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The glass slipper effect

As I had referenced in my last post, I wanted to talk about an interesting little thing called the “Glass Slipper Effect.” The original article was entitled, “Implicit romantic fantasies and women’s interest in personal power: A glass slipper effect?” by Rudman and Heppen (2003). Unfortunately I am unable to share a direct link with their work as it is the property of sage publications, but I can share my review of it with you!

If we recall from the Angry Woman Study, failing to fit in with your social norm can lead to people having negative attitudes about you. We want to know where these views come from, and what impact these views have on future generations. Interestingly, Rudman and Heppen (2003) found that our romantic fantasies were strongly related to our work and education goals.

What is a romantic fantasy in this case? Don’t worry, it’s actually quite mundane. If a female sees their male partner (as this study was looking at heterosexual relationships) as a “knight in shining armor,” this would be a romantic fantasy. The alternative is to see your partner as an equal, not as a savior, or superior. A few more examples of a romantic view of one’s partner would be “superhero, protector, prince charming.” While non-romantic views would be, “regular guy, average joe, etc.”

The authors asked some pretty simple questions. If women have a tradition view of their male partner, will they have a more traditional work and education goal? These two ideas seem worlds apart, but if we suspect that gender identity is the guiding factor behind education goal, work goal, and relationship view, then perhaps they will all be impacted. The authors went through three versions of this study all looking at relatively similar information.

First, the women in these studies would take the romantic fantasy index. This was a questionnaire that found if the participant saw their male partner in a traditional romantic way, or saw them as a regular guy. Next they would take something called the romantic fantasy IAT. This was a strange task that had two parts. In both parts of the tasks, the participants would be given a 4 sets of cards. One set of cards was the partner cards, which said things like, “boyfriend, lover, mate, partner.” The next set of cards were the non-romantic male cards which said things like, “brother, cousin, peer.” The next set of cards were mundane description cards which said things like, “regular joe, average, normal.” The final set of cards were romantic description cards, which said things like, “prince charming, super hero, protector.”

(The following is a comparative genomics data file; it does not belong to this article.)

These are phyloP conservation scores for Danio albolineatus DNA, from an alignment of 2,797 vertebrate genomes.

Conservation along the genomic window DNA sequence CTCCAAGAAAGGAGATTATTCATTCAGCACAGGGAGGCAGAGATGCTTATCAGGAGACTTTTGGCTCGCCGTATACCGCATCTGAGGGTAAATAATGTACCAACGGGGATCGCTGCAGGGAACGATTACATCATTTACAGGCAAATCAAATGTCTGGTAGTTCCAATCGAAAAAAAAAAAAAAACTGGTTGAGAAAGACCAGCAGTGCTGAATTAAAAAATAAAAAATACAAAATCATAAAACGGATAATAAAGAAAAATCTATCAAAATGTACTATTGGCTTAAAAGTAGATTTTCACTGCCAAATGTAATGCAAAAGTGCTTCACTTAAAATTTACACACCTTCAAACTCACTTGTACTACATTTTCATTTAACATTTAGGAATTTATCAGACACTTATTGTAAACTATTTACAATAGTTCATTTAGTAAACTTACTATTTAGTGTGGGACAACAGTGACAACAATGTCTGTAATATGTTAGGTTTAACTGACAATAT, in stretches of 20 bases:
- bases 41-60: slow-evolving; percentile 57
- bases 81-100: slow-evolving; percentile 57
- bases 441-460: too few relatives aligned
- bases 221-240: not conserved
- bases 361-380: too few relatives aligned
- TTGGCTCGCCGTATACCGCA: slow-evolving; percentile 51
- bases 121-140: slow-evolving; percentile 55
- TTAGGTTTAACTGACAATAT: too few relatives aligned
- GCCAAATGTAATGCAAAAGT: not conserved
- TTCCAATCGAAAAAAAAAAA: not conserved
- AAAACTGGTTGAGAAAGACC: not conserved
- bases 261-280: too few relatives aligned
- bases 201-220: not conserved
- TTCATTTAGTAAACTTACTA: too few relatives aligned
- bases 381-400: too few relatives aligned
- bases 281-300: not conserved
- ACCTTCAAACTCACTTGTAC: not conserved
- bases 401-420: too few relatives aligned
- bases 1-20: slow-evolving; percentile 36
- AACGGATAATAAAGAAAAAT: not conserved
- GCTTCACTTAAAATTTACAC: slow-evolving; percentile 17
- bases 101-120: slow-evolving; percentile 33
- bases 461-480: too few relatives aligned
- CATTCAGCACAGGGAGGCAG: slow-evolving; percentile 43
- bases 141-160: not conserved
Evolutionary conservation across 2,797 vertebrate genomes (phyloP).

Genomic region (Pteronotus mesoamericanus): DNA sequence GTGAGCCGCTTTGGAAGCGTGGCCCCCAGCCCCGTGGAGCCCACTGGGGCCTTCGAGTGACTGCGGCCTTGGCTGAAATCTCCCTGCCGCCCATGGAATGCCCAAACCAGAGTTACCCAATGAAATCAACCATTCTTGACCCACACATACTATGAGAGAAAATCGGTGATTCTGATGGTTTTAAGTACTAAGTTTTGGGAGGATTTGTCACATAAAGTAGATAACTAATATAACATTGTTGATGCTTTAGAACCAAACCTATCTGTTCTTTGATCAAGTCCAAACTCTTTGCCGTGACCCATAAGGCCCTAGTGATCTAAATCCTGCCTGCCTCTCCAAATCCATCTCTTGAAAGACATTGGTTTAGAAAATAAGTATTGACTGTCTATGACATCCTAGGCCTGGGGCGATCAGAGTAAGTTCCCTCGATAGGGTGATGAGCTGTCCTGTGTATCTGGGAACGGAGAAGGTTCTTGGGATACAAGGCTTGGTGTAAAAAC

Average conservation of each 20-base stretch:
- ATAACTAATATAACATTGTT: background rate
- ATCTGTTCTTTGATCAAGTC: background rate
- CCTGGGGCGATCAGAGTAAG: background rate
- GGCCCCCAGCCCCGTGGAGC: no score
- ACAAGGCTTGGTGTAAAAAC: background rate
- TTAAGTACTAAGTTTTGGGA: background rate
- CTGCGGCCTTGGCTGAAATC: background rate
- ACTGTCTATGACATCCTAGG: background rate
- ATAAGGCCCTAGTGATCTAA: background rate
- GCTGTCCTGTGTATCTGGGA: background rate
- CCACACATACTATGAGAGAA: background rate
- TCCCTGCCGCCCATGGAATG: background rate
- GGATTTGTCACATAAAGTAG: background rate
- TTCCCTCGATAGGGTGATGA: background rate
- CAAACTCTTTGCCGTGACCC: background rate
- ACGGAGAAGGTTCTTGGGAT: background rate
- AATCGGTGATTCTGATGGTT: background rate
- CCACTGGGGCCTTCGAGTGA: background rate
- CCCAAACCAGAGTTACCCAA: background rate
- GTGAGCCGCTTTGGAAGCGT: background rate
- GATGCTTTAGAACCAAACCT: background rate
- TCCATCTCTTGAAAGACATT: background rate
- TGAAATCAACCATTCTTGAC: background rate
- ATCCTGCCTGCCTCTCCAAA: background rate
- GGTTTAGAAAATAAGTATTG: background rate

So with the IAT, the first task required that the participant organize the cards so all the romantic descriptors are paired with the partner cards. Thus a card which said “super hero” would be paired with “boyfriend,” while the card “cousin” would be paired with the card “normal.” The second task required that they do the opposite. That is, they pair mundane description cards to the partner cards, and pair romantic cards to the non-partner cards. Now you compare the time it takes for a participant to do the partner-romantic pairing, versus the partner-non-romantic pairing. This will give you the IAT score.

Why does the IAT work? Basically, if you get a higher score, it means you had a really easy time pairing your partner with romantic things. In contemporary social psychology, when a construct is activated, the information relevant to it is easily accessible. Thus it is easier to pair your partner with qualities you think they posses. Most participants did pair their partner with romantic terms faster than non-romantic terms as you may suspect. Why bother with all of this though? This allows researchers to implicitly measure someone’s beliefs. The participant in this study would have a hard time changing their response time in order to appear less biased towards their partner. It’s a great research method when coupled with other methods. That is to say, implicit measures by themselves can be bad, but when added to a study making explicit measures, they serve to enhance the study greatly.